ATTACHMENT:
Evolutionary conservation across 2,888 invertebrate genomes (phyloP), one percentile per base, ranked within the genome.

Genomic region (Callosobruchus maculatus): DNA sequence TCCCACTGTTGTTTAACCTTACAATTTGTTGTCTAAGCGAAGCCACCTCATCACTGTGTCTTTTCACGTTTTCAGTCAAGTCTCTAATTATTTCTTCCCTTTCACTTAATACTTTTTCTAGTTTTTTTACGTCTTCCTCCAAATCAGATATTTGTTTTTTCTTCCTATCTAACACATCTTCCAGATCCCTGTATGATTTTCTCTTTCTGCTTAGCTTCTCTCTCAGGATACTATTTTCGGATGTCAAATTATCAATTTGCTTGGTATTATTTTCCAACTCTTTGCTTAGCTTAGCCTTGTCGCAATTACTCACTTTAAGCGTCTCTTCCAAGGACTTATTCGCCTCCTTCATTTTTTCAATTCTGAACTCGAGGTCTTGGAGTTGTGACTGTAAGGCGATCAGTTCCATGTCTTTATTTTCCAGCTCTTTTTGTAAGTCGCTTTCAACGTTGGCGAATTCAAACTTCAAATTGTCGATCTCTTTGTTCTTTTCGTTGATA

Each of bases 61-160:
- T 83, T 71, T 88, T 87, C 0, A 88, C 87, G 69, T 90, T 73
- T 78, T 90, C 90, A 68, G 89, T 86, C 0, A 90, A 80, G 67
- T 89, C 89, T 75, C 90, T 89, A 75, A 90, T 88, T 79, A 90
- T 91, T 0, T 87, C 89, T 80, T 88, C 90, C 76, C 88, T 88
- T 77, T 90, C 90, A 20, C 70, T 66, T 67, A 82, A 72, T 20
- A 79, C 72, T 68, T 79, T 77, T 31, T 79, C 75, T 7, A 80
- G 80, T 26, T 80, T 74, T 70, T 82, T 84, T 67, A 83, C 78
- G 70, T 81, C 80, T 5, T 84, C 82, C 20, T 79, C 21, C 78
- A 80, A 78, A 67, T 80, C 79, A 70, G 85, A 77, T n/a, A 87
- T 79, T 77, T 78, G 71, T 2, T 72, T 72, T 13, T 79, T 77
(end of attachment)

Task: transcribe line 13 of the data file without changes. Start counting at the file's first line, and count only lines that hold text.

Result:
- T 79, T 77, T 78, G 71, T 2, T 72, T 72, T 13, T 79, T 77